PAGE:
The elusive, ephemeral nature of rainbows is perhaps what attracts us to them. They may herald the return of sunshine after a storm, or be seen arcing through the mist above waterfalls, but they always lift our spirits. We feel we have been treated by nature to something rather special, and of course we have.
Rainbows are caused when sunlight falls upon airborne droplets of water. Refraction and internal reflection deflect each wavelength by a slightly different angle, separating the incident light into magnificent arcs of the seven colours of the visible spectrum; red, orange, yellow, green, blue, indigo and violet. The most brilliant rainbows are of the primary type, those that result from light emerging from water droplets after a single internal reflection. Secondary rainbows are produced by multiple reflections. They are less intense and the sequence of coloured arcs is reversed. All rainbows are seen when facing away from the sun.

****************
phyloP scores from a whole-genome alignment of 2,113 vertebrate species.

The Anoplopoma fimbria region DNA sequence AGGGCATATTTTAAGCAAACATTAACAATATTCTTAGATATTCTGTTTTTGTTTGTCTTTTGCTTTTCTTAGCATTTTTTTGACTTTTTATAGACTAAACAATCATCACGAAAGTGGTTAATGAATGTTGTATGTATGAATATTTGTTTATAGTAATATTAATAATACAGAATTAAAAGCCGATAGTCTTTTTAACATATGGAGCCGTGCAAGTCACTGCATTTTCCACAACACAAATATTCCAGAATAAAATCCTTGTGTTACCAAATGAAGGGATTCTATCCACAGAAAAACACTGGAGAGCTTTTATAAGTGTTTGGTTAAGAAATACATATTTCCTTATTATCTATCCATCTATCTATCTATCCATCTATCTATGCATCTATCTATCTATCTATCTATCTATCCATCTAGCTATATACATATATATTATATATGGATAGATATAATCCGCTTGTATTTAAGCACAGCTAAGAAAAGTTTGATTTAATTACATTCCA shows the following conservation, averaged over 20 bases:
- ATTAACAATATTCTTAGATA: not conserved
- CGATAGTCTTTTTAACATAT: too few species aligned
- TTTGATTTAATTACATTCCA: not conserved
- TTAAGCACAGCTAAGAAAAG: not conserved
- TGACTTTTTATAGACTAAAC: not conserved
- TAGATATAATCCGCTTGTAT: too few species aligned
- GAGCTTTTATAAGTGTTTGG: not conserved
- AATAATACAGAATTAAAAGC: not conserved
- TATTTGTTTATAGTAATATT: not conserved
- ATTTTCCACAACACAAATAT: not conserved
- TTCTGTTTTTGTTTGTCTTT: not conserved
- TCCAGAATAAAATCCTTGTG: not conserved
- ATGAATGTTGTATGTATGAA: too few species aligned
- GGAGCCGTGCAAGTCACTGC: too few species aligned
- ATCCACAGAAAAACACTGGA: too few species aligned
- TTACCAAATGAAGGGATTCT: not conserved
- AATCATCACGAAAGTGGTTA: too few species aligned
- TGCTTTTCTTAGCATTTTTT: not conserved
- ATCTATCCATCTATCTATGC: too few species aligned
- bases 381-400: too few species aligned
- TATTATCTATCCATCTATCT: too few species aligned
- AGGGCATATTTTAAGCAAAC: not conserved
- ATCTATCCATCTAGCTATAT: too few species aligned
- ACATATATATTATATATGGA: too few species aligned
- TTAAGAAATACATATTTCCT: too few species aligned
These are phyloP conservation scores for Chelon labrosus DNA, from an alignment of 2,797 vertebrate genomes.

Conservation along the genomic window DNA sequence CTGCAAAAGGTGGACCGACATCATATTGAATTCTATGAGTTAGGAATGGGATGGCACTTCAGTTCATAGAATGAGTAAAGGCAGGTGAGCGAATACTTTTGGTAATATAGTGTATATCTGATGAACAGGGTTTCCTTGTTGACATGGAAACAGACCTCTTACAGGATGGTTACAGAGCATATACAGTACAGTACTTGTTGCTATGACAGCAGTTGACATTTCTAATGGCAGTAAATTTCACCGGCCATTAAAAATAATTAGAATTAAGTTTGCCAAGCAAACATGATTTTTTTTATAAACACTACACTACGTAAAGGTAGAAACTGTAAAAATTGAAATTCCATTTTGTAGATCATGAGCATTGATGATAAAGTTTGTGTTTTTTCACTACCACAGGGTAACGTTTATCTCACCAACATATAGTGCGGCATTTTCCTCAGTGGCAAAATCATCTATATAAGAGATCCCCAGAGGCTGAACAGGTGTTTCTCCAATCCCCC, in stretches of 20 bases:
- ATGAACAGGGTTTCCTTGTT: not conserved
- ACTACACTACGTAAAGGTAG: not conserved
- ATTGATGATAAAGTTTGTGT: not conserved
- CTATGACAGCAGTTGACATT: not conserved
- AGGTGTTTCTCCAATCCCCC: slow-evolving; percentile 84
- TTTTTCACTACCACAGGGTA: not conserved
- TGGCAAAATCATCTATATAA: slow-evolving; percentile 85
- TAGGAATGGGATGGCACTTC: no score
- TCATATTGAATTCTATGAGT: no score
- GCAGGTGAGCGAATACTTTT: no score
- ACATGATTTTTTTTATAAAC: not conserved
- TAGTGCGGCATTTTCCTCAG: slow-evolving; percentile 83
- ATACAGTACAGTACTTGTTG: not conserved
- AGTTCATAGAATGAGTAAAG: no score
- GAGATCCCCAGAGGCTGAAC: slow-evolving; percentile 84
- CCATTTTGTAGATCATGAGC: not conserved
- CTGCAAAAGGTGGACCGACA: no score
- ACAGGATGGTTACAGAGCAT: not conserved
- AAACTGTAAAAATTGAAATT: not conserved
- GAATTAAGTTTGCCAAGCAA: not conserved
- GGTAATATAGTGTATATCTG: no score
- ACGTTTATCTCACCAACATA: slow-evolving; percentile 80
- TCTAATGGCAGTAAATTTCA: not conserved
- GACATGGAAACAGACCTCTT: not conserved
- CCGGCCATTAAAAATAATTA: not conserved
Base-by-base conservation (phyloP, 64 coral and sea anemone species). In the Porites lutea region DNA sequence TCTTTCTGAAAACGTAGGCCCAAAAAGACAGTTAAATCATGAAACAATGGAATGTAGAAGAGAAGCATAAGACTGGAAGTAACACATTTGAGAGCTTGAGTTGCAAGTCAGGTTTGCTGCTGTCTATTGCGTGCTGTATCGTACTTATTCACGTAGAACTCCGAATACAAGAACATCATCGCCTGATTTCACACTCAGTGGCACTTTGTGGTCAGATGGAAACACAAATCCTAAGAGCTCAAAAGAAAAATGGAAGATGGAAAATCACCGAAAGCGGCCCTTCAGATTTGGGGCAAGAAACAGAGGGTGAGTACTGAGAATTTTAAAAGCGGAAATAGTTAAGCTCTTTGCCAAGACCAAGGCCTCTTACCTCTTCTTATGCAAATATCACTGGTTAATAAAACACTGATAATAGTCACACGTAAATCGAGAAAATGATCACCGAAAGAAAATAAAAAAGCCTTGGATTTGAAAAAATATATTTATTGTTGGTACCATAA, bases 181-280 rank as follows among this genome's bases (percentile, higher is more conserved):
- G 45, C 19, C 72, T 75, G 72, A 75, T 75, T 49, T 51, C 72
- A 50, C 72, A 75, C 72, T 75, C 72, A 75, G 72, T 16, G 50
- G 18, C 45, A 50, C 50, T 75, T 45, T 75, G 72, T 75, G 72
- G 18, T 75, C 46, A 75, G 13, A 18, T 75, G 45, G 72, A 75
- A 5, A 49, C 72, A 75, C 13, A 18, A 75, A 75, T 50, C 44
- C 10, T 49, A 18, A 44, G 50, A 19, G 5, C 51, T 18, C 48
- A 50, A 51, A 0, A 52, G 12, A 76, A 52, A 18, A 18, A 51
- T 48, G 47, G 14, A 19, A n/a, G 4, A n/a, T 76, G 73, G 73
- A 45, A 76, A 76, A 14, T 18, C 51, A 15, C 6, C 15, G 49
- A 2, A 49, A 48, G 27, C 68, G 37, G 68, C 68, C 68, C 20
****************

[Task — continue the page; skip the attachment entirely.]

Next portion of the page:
Photographing the rainbow phenomenon is not particularly difficult. Normal exposures can be used although slight underexposure saturates the colours. When working with an SLR, some photographers use a polarizing filter to intensify the colours, but this must be done carefully. An incorrectly positioned polarizer may remove the rainbow from the image.
The most important factor in a rainbow image is the composition of the landscape or other elements, and their arrangement relative to the rainbow. The fleeting nature of rainbows makes this difficult to plan but the chances of a successful image can be increased by visiting suitable locations during a storm. If you get a break in the cloud your dedication may be rewarded. Another approach is to visit locations such as large waterfalls and geysers where large volumes of mist are suspended in the air. View the scene with your back to the sun, and in the right conditions you may be lucky.